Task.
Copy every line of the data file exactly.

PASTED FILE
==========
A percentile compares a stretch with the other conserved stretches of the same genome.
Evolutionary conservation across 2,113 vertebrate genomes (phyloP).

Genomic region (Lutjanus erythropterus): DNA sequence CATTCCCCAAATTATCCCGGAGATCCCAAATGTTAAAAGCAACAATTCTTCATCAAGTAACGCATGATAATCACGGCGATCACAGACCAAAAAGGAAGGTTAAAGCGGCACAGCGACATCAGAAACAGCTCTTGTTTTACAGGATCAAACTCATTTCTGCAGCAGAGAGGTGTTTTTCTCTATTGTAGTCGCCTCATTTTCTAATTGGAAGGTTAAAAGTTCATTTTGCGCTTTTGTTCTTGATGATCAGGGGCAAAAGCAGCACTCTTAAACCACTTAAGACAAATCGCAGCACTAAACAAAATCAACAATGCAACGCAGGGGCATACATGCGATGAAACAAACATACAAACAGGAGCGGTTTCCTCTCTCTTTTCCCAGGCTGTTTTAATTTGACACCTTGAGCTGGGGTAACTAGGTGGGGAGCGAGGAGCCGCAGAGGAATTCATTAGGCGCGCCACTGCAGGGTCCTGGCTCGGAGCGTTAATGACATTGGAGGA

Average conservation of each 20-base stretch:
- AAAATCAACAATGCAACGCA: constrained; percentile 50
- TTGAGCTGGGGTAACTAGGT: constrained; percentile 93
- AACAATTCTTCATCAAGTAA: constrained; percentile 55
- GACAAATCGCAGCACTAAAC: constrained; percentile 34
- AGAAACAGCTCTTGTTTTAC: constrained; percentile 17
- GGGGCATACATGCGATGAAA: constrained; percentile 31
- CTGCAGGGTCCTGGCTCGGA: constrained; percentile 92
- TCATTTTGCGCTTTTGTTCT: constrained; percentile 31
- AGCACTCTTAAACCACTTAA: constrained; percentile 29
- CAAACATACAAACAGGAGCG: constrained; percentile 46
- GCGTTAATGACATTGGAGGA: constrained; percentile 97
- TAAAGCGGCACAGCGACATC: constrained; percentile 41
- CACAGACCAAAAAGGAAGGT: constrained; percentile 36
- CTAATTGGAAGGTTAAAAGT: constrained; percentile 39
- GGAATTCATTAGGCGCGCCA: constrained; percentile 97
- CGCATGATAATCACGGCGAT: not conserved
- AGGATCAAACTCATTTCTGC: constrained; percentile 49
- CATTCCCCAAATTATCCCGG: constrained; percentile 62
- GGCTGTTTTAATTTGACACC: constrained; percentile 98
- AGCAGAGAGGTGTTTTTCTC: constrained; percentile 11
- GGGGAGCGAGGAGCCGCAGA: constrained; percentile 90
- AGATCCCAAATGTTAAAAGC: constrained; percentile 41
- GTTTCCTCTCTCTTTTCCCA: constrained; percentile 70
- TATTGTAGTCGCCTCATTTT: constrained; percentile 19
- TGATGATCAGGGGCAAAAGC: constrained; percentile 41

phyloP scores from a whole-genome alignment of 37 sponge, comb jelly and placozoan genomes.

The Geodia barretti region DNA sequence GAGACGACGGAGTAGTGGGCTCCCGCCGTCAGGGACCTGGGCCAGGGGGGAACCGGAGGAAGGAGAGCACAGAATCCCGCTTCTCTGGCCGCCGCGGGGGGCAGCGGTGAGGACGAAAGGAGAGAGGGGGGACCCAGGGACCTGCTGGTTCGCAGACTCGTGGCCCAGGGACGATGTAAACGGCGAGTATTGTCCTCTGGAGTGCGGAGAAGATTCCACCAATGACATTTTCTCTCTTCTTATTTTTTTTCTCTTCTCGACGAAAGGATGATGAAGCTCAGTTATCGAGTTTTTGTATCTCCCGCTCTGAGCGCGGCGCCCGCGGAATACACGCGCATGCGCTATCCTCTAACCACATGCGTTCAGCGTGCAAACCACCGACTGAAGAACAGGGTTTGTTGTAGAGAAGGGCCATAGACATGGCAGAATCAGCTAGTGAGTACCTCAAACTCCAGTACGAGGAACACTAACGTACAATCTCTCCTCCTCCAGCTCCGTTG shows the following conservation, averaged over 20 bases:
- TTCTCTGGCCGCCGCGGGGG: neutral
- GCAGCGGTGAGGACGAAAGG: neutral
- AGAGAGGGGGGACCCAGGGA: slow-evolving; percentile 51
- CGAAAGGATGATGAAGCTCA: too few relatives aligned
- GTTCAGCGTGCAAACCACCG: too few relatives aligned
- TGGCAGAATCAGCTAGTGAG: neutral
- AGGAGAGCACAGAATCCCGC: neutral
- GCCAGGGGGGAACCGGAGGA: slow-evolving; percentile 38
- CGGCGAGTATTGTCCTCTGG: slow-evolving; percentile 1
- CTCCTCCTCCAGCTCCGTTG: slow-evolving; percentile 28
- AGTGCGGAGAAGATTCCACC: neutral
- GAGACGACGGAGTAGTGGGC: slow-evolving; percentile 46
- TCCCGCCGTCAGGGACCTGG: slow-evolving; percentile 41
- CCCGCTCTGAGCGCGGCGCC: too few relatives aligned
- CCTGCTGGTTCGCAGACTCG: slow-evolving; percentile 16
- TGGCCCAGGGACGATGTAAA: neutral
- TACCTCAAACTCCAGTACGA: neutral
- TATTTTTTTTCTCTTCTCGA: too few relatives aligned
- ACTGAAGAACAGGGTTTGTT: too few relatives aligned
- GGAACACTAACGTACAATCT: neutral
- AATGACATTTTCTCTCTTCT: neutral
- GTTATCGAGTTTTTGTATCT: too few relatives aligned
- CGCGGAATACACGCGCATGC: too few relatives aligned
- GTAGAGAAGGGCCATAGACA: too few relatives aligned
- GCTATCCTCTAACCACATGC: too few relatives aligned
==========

A percentile compares a stretch with the other conserved stretches of the same genome.
Evolutionary conservation across 2,113 vertebrate genomes (phyloP).

Genomic region (Lutjanus erythropterus): DNA sequence CATTCCCCAAATTATCCCGGAGATCCCAAATGTTAAAAGCAACAATTCTTCATCAAGTAACGCATGATAATCACGGCGATCACAGACCAAAAAGGAAGGTTAAAGCGGCACAGCGACATCAGAAACAGCTCTTGTTTTACAGGATCAAACTCATTTCTGCAGCAGAGAGGTGTTTTTCTCTATTGTAGTCGCCTCATTTTCTAATTGGAAGGTTAAAAGTTCATTTTGCGCTTTTGTTCTTGATGATCAGGGGCAAAAGCAGCACTCTTAAACCACTTAAGACAAATCGCAGCACTAAACAAAATCAACAATGCAACGCAGGGGCATACATGCGATGAAACAAACATACAAACAGGAGCGGTTTCCTCTCTCTTTTCCCAGGCTGTTTTAATTTGACACCTTGAGCTGGGGTAACTAGGTGGGGAGCGAGGAGCCGCAGAGGAATTCATTAGGCGCGCCACTGCAGGGTCCTGGCTCGGAGCGTTAATGACATTGGAGGA

Average conservation of each 20-base stretch:
- AAAATCAACAATGCAACGCA: constrained; percentile 50
- TTGAGCTGGGGTAACTAGGT: constrained; percentile 93
- AACAATTCTTCATCAAGTAA: constrained; percentile 55
- GACAAATCGCAGCACTAAAC: constrained; percentile 34
- AGAAACAGCTCTTGTTTTAC: constrained; percentile 17
- GGGGCATACATGCGATGAAA: constrained; percentile 31
- CTGCAGGGTCCTGGCTCGGA: constrained; percentile 92
- TCATTTTGCGCTTTTGTTCT: constrained; percentile 31
- AGCACTCTTAAACCACTTAA: constrained; percentile 29
- CAAACATACAAACAGGAGCG: constrained; percentile 46
- GCGTTAATGACATTGGAGGA: constrained; percentile 97
- TAAAGCGGCACAGCGACATC: constrained; percentile 41
- CACAGACCAAAAAGGAAGGT: constrained; percentile 36
- CTAATTGGAAGGTTAAAAGT: constrained; percentile 39
- GGAATTCATTAGGCGCGCCA: constrained; percentile 97
- CGCATGATAATCACGGCGAT: not conserved
- AGGATCAAACTCATTTCTGC: constrained; percentile 49
- CATTCCCCAAATTATCCCGG: constrained; percentile 62
- GGCTGTTTTAATTTGACACC: constrained; percentile 98
- AGCAGAGAGGTGTTTTTCTC: constrained; percentile 11
- GGGGAGCGAGGAGCCGCAGA: constrained; percentile 90
- AGATCCCAAATGTTAAAAGC: constrained; percentile 41
- GTTTCCTCTCTCTTTTCCCA: constrained; percentile 70
- TATTGTAGTCGCCTCATTTT: constrained; percentile 19
- TGATGATCAGGGGCAAAAGC: constrained; percentile 41

phyloP scores from a whole-genome alignment of 37 sponge, comb jelly and placozoan genomes.

The Geodia barretti region DNA sequence GAGACGACGGAGTAGTGGGCTCCCGCCGTCAGGGACCTGGGCCAGGGGGGAACCGGAGGAAGGAGAGCACAGAATCCCGCTTCTCTGGCCGCCGCGGGGGGCAGCGGTGAGGACGAAAGGAGAGAGGGGGGACCCAGGGACCTGCTGGTTCGCAGACTCGTGGCCCAGGGACGATGTAAACGGCGAGTATTGTCCTCTGGAGTGCGGAGAAGATTCCACCAATGACATTTTCTCTCTTCTTATTTTTTTTCTCTTCTCGACGAAAGGATGATGAAGCTCAGTTATCGAGTTTTTGTATCTCCCGCTCTGAGCGCGGCGCCCGCGGAATACACGCGCATGCGCTATCCTCTAACCACATGCGTTCAGCGTGCAAACCACCGACTGAAGAACAGGGTTTGTTGTAGAGAAGGGCCATAGACATGGCAGAATCAGCTAGTGAGTACCTCAAACTCCAGTACGAGGAACACTAACGTACAATCTCTCCTCCTCCAGCTCCGTTG shows the following conservation, averaged over 20 bases:
- TTCTCTGGCCGCCGCGGGGG: neutral
- GCAGCGGTGAGGACGAAAGG: neutral
- AGAGAGGGGGGACCCAGGGA: slow-evolving; percentile 51
- CGAAAGGATGATGAAGCTCA: too few relatives aligned
- GTTCAGCGTGCAAACCACCG: too few relatives aligned
- TGGCAGAATCAGCTAGTGAG: neutral
- AGGAGAGCACAGAATCCCGC: neutral
- GCCAGGGGGGAACCGGAGGA: slow-evolving; percentile 38
- CGGCGAGTATTGTCCTCTGG: slow-evolving; percentile 1
- CTCCTCCTCCAGCTCCGTTG: slow-evolving; percentile 28
- AGTGCGGAGAAGATTCCACC: neutral
- GAGACGACGGAGTAGTGGGC: slow-evolving; percentile 46
- TCCCGCCGTCAGGGACCTGG: slow-evolving; percentile 41
- CCCGCTCTGAGCGCGGCGCC: too few relatives aligned
- CCTGCTGGTTCGCAGACTCG: slow-evolving; percentile 16
- TGGCCCAGGGACGATGTAAA: neutral
- TACCTCAAACTCCAGTACGA: neutral
- TATTTTTTTTCTCTTCTCGA: too few relatives aligned
- ACTGAAGAACAGGGTTTGTT: too few relatives aligned
- GGAACACTAACGTACAATCT: neutral
- AATGACATTTTCTCTCTTCT: neutral
- GTTATCGAGTTTTTGTATCT: too few relatives aligned
- CGCGGAATACACGCGCATGC: too few relatives aligned
- GTAGAGAAGGGCCATAGACA: too few relatives aligned
- GCTATCCTCTAACCACATGC: too few relatives aligned